Eventually it all caught up with me and I found myself having to miss a day of work to spend in the hospital because I was absolutely sure my foot was broken but had no idea why. The doctor at emergency checked me out and diagnosed me with plantar fascitis in both my feet. I had no idea what that meant and vowed to wear my orthotics more. He gave me celebrex to take and I was, once again, told to be lightly active, rest, and keep my stress levels down. During all this I managed to do two summers working at summer camps in Italy. I didn’t have the same problems there. Working with kids is pretty stressful so I still can’t figure out why I wasn’t in pain.

By this point my sports specialist had retired, which was terrible because he was the best doctor I’ve ever had. He was direct but caring, and you could tell his focus was completely on his patients. My mother had found a new doctor and my feet were getting much, much worse. I could only walk for about 5 minutes before the pain became unbearable. My mom kind of took matters into her own hands and made an appointment with the doctor and bribed me out of the house with a shopping trip. My anxiety level was high, but I like the new doctor. I’m still on her patient list. She referred me to a pain specialist in the same clinic who wanted to start K Laser. I had four treatments and things were better. I could walk for a half hour after the first one. After the fourth one I went to London and Paris and something weird happened. I walked. I walked for five hours one day and didn’t even feel a hint of a throb. I was enjoying walking. I reported this back to the doctor when I went for my fifth and final treatment. He thinks it might be a climate thing and that I should move to Europe.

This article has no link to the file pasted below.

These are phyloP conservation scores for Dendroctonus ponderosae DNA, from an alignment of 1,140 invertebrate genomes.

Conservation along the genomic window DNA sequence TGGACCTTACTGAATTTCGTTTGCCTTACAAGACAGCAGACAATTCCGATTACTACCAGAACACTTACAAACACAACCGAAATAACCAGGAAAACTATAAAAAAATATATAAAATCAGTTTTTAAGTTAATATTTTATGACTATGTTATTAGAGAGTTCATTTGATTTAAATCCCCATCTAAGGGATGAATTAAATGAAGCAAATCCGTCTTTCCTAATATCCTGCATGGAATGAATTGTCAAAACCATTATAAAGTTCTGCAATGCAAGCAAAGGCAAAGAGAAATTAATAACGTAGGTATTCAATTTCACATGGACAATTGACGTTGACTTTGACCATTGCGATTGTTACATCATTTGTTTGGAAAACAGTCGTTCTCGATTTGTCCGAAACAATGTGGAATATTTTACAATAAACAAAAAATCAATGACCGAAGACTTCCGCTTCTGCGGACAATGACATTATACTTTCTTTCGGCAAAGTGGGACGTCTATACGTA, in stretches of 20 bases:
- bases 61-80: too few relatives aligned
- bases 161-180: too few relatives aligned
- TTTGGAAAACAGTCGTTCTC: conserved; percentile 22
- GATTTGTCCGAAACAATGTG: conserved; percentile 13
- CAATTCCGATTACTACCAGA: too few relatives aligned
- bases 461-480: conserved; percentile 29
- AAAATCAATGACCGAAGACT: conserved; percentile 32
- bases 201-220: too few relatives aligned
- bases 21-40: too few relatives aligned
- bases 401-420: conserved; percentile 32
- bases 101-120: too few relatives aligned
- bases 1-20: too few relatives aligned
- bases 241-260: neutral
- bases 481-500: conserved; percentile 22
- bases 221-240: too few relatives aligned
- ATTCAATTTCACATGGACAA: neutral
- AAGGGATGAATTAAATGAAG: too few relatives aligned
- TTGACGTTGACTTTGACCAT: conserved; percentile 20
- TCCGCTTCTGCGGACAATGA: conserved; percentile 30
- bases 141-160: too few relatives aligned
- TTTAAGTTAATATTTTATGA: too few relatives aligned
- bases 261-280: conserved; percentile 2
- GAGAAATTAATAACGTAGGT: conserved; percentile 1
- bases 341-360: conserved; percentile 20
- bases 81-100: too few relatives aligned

Alas, the point of this trip isn’t to talk about all my pain and reinforce the fact that I really, REALLY should live in Europe. Bonjour France, je veux moi? It’s to talk about the how. Since I did spend two summers in Europe with chronic pain while working and whatnot I’ll give my list.

  1. Carry all medications with you in your carry on. Luckily they only lost my luggage on the way home, but damn were those some bad days until it got restored to me.
  2.  Make sure your medication is legal in the country you’re going to. I worry about this all the time even though celebrex is pretty standard.